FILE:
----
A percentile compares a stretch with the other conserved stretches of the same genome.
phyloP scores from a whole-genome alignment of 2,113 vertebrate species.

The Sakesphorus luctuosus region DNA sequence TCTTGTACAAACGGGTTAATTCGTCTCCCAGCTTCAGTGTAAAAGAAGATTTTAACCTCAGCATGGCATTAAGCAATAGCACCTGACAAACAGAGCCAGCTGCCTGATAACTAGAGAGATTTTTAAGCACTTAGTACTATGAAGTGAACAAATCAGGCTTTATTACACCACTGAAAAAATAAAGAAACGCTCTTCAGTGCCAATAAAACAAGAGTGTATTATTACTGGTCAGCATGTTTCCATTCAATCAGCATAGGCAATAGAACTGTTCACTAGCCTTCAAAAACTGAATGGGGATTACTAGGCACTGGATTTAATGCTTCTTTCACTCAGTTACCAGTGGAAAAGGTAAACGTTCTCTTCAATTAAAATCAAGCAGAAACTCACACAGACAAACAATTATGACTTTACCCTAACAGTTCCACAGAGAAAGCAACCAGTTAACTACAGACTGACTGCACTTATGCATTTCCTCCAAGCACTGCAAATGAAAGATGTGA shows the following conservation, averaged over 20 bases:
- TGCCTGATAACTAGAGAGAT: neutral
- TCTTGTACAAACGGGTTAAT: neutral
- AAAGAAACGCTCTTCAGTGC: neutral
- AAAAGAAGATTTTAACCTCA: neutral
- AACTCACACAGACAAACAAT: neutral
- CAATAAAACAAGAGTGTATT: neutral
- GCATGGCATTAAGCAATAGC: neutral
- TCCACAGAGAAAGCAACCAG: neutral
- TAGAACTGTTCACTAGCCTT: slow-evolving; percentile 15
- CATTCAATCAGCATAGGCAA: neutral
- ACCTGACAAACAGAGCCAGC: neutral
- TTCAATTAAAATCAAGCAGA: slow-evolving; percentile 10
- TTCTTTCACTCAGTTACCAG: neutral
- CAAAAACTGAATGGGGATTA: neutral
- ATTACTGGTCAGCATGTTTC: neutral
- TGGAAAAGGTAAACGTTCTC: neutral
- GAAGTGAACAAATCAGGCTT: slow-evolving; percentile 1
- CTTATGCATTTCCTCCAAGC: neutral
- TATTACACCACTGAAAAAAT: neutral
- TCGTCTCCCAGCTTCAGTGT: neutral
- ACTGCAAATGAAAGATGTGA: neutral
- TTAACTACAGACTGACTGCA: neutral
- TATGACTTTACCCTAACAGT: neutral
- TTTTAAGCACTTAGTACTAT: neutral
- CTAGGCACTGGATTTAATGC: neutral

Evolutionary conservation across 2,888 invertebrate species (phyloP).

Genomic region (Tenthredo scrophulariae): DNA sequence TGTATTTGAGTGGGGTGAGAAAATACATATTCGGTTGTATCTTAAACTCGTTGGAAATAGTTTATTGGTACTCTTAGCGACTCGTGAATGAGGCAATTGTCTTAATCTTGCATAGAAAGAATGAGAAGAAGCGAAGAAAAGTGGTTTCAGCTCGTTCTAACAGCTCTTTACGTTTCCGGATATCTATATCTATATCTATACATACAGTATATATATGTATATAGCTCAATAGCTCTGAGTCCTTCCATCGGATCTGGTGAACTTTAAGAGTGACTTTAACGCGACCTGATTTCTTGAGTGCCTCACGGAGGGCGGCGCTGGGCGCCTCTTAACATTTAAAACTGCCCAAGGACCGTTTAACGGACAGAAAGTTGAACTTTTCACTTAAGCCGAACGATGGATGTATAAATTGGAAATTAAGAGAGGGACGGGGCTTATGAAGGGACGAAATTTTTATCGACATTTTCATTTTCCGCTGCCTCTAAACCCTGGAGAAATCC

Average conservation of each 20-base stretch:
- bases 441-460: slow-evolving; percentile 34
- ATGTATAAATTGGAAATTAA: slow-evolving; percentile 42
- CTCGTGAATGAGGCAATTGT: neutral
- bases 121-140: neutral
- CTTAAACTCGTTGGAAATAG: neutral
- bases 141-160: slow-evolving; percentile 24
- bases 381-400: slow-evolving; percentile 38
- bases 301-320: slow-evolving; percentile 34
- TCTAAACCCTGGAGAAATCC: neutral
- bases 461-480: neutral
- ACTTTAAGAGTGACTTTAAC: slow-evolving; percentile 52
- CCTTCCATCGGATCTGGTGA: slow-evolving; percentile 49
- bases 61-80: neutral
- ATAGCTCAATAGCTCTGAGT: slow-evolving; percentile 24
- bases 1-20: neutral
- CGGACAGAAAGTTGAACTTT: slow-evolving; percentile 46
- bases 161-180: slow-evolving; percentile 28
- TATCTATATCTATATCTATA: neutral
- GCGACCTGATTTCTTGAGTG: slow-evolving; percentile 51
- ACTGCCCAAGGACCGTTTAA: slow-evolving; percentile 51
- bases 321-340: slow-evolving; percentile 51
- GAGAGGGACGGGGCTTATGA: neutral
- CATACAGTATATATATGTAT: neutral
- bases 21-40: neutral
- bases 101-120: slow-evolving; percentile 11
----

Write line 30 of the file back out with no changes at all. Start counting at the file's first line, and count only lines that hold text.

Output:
Genomic region (Tenthredo scrophulariae): DNA sequence TGTATTTGAGTGGGGTGAGAAAATACATATTCGGTTGTATCTTAAACTCGTTGGAAATAGTTTATTGGTACTCTTAGCGACTCGTGAATGAGGCAATTGTCTTAATCTTGCATAGAAAGAATGAGAAGAAGCGAAGAAAAGTGGTTTCAGCTCGTTCTAACAGCTCTTTACGTTTCCGGATATCTATATCTATATCTATACATACAGTATATATATGTATATAGCTCAATAGCTCTGAGTCCTTCCATCGGATCTGGTGAACTTTAAGAGTGACTTTAACGCGACCTGATTTCTTGAGTGCCTCACGGAGGGCGGCGCTGGGCGCCTCTTAACATTTAAAACTGCCCAAGGACCGTTTAACGGACAGAAAGTTGAACTTTTCACTTAAGCCGAACGATGGATGTATAAATTGGAAATTAAGAGAGGGACGGGGCTTATGAAGGGACGAAATTTTTATCGACATTTTCATTTTCCGCTGCCTCTAAACCCTGGAGAAATCC